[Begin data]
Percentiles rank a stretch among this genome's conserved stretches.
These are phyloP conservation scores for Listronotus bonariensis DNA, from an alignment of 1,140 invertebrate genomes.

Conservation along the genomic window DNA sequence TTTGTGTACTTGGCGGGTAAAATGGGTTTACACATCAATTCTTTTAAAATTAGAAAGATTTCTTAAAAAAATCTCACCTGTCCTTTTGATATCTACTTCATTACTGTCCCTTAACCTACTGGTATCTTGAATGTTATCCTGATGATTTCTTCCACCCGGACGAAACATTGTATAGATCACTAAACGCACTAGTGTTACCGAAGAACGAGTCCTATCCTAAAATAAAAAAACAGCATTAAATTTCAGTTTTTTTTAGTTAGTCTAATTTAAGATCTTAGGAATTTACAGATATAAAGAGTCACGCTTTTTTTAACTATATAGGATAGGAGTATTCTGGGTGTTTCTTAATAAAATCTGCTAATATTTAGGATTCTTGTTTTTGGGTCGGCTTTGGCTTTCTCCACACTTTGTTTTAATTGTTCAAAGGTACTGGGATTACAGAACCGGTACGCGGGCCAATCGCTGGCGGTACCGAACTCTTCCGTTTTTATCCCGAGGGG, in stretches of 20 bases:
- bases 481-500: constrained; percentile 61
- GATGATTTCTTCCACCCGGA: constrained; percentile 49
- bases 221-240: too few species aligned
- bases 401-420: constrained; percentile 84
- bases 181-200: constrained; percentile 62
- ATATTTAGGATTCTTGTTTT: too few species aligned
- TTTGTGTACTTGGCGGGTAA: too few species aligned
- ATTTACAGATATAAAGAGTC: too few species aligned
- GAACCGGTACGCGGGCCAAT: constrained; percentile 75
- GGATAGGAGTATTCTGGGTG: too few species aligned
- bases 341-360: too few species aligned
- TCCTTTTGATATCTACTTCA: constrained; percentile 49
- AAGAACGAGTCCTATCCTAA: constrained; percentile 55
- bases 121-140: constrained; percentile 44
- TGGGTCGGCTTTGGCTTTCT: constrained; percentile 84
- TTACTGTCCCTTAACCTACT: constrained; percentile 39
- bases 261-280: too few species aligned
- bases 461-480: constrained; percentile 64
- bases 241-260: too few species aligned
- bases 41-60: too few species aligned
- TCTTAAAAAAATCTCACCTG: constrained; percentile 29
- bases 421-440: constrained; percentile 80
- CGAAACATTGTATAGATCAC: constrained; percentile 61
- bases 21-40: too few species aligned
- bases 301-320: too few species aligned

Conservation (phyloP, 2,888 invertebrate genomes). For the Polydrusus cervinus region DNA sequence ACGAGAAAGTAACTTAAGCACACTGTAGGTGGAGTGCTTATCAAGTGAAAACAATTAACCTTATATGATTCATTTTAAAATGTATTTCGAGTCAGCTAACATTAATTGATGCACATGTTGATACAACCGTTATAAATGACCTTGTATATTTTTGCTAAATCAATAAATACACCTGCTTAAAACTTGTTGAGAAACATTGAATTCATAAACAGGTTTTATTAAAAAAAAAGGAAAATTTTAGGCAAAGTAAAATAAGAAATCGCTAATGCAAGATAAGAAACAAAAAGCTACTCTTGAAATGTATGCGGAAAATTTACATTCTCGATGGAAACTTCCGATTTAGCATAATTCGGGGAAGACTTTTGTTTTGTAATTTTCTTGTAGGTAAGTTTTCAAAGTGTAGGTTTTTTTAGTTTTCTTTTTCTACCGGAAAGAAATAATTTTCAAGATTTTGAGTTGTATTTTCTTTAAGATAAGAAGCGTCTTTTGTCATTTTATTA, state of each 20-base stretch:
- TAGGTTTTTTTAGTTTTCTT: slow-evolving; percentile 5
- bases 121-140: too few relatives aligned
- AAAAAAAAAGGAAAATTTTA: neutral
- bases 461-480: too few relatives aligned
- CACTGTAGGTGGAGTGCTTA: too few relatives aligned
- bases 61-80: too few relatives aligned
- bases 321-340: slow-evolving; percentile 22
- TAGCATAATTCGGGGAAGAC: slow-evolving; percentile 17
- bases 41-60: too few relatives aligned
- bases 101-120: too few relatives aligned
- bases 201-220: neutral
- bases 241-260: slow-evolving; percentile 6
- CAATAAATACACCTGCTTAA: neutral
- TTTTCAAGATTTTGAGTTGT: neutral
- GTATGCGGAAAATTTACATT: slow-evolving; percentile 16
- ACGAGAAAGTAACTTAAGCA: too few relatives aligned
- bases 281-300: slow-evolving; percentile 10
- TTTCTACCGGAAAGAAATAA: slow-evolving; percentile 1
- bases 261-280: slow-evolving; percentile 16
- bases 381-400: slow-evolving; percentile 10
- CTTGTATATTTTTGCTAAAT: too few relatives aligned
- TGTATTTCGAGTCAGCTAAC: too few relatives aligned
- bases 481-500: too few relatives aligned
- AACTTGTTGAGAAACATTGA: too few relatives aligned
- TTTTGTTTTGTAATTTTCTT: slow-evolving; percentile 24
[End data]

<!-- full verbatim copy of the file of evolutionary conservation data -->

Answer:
Percentiles rank a stretch among this genome's conserved stretches.
These are phyloP conservation scores for Listronotus bonariensis DNA, from an alignment of 1,140 invertebrate genomes.

Conservation along the genomic window DNA sequence TTTGTGTACTTGGCGGGTAAAATGGGTTTACACATCAATTCTTTTAAAATTAGAAAGATTTCTTAAAAAAATCTCACCTGTCCTTTTGATATCTACTTCATTACTGTCCCTTAACCTACTGGTATCTTGAATGTTATCCTGATGATTTCTTCCACCCGGACGAAACATTGTATAGATCACTAAACGCACTAGTGTTACCGAAGAACGAGTCCTATCCTAAAATAAAAAAACAGCATTAAATTTCAGTTTTTTTTAGTTAGTCTAATTTAAGATCTTAGGAATTTACAGATATAAAGAGTCACGCTTTTTTTAACTATATAGGATAGGAGTATTCTGGGTGTTTCTTAATAAAATCTGCTAATATTTAGGATTCTTGTTTTTGGGTCGGCTTTGGCTTTCTCCACACTTTGTTTTAATTGTTCAAAGGTACTGGGATTACAGAACCGGTACGCGGGCCAATCGCTGGCGGTACCGAACTCTTCCGTTTTTATCCCGAGGGG, in stretches of 20 bases:
- bases 481-500: constrained; percentile 61
- GATGATTTCTTCCACCCGGA: constrained; percentile 49
- bases 221-240: too few species aligned
- bases 401-420: constrained; percentile 84
- bases 181-200: constrained; percentile 62
- ATATTTAGGATTCTTGTTTT: too few species aligned
- TTTGTGTACTTGGCGGGTAA: too few species aligned
- ATTTACAGATATAAAGAGTC: too few species aligned
- GAACCGGTACGCGGGCCAAT: constrained; percentile 75
- GGATAGGAGTATTCTGGGTG: too few species aligned
- bases 341-360: too few species aligned
- TCCTTTTGATATCTACTTCA: constrained; percentile 49
- AAGAACGAGTCCTATCCTAA: constrained; percentile 55
- bases 121-140: constrained; percentile 44
- TGGGTCGGCTTTGGCTTTCT: constrained; percentile 84
- TTACTGTCCCTTAACCTACT: constrained; percentile 39
- bases 261-280: too few species aligned
- bases 461-480: constrained; percentile 64
- bases 241-260: too few species aligned
- bases 41-60: too few species aligned
- TCTTAAAAAAATCTCACCTG: constrained; percentile 29
- bases 421-440: constrained; percentile 80
- CGAAACATTGTATAGATCAC: constrained; percentile 61
- bases 21-40: too few species aligned
- bases 301-320: too few species aligned

Conservation (phyloP, 2,888 invertebrate genomes). For the Polydrusus cervinus region DNA sequence ACGAGAAAGTAACTTAAGCACACTGTAGGTGGAGTGCTTATCAAGTGAAAACAATTAACCTTATATGATTCATTTTAAAATGTATTTCGAGTCAGCTAACATTAATTGATGCACATGTTGATACAACCGTTATAAATGACCTTGTATATTTTTGCTAAATCAATAAATACACCTGCTTAAAACTTGTTGAGAAACATTGAATTCATAAACAGGTTTTATTAAAAAAAAAGGAAAATTTTAGGCAAAGTAAAATAAGAAATCGCTAATGCAAGATAAGAAACAAAAAGCTACTCTTGAAATGTATGCGGAAAATTTACATTCTCGATGGAAACTTCCGATTTAGCATAATTCGGGGAAGACTTTTGTTTTGTAATTTTCTTGTAGGTAAGTTTTCAAAGTGTAGGTTTTTTTAGTTTTCTTTTTCTACCGGAAAGAAATAATTTTCAAGATTTTGAGTTGTATTTTCTTTAAGATAAGAAGCGTCTTTTGTCATTTTATTA, state of each 20-base stretch:
- TAGGTTTTTTTAGTTTTCTT: slow-evolving; percentile 5
- bases 121-140: too few relatives aligned
- AAAAAAAAAGGAAAATTTTA: neutral
- bases 461-480: too few relatives aligned
- CACTGTAGGTGGAGTGCTTA: too few relatives aligned
- bases 61-80: too few relatives aligned
- bases 321-340: slow-evolving; percentile 22
- TAGCATAATTCGGGGAAGAC: slow-evolving; percentile 17
- bases 41-60: too few relatives aligned
- bases 101-120: too few relatives aligned
- bases 201-220: neutral
- bases 241-260: slow-evolving; percentile 6
- CAATAAATACACCTGCTTAA: neutral
- TTTTCAAGATTTTGAGTTGT: neutral
- GTATGCGGAAAATTTACATT: slow-evolving; percentile 16
- ACGAGAAAGTAACTTAAGCA: too few relatives aligned
- bases 281-300: slow-evolving; percentile 10
- TTTCTACCGGAAAGAAATAA: slow-evolving; percentile 1
- bases 261-280: slow-evolving; percentile 16
- bases 381-400: slow-evolving; percentile 10
- CTTGTATATTTTTGCTAAAT: too few relatives aligned
- TGTATTTCGAGTCAGCTAAC: too few relatives aligned
- bases 481-500: too few relatives aligned
- AACTTGTTGAGAAACATTGA: too few relatives aligned
- TTTTGTTTTGTAATTTTCTT: slow-evolving; percentile 24